Wednesday, Sept. 26, 2012
This Week's News
This Week's News
Case headed to U.S. Supreme Court would impact med school admissions
The AMA has co-signed a brief in favor of permitting universities to employ a holistic review of applicants to make their admission decisions. The case, Fisher v. University of Texas at Austin, is scheduled to come before the Supreme Court of the United States Oct. 10.
Filed Aug. 13 by the Association of American Medical Colleges along with the AMA and 28 other leading health education and professional organizations, the amicus brief urges the court to uphold the ability of universities—including medical schools—to base their admission decisions on an array of attributes in addition to applicants' academic achievements, including racial and ethnic backgrounds.
"Inhibiting medical school admission decisions would undermine a pipeline of well-trained physicians from all backgrounds," AMA President Jeremy A. Lazarus, MD, said. "We support increasing the number of underrepresented minority physicians to help create a more diverse pool of physicians with the ultimate goal of ending racial and ethnic health care disparities."
The plaintiff in the case, Abigail Fisher, was denied admission to the University of Texas at Austin. She contends that she was discriminated against as a white applicant and contends that her constitutional rights were violated. The university maintains that she was not a competitive applicant and stands by its policy of evaluating multiple factors in admission decisions.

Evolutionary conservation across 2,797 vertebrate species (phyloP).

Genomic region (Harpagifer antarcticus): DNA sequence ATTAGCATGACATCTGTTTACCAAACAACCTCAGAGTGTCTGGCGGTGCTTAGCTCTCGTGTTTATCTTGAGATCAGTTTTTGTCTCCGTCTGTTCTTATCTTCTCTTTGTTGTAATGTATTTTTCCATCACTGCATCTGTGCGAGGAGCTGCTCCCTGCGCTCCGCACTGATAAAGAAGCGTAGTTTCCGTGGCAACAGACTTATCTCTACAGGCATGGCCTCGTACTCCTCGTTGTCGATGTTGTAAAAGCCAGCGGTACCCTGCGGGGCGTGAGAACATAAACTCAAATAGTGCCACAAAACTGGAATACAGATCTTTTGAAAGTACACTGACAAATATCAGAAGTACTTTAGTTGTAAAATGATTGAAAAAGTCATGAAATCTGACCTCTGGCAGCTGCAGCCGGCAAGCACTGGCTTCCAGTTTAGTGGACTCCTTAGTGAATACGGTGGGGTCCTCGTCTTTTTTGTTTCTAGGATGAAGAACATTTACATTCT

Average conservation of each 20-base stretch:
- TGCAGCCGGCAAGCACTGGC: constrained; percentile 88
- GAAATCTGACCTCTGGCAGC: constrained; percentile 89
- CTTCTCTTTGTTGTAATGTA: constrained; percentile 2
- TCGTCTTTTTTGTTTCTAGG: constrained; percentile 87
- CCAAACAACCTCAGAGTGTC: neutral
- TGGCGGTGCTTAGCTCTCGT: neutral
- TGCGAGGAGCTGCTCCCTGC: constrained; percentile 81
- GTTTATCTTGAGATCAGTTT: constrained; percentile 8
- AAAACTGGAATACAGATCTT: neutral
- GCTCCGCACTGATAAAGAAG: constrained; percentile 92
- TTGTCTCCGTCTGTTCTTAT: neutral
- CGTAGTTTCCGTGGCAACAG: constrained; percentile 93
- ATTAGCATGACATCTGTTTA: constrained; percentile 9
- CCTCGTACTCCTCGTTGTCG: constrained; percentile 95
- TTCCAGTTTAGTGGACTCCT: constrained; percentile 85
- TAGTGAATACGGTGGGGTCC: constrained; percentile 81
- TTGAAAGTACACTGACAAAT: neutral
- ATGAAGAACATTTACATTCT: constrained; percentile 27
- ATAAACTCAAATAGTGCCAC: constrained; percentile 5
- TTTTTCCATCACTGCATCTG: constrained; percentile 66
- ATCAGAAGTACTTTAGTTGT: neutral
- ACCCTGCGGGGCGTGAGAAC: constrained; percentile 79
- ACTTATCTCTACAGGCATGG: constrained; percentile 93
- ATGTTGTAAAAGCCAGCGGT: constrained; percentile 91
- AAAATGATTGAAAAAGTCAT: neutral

Medical schools have historically practiced such holistic evaluations of applicants, including personal interviews and consideration of the applicants' backgrounds, AMA Medical Student Section (MSS) Chair LeAnne Roberts said.
"The consideration of ethnicity by no means disregards the academic achievements of applicants, and minority students—like all accepted medical students—still need exceptional qualifications to gain admission," Roberts said. "The AMA-MSS continues to support diversity in medical education as institutions seek to craft a class of diverse, well-qualified physicians who reflect the makeup of the population at large."
The constitutionality of the university's admissions policy was upheld in the case's previous hearings in district and appeals courts.
Read more in a recent article in American Medical News.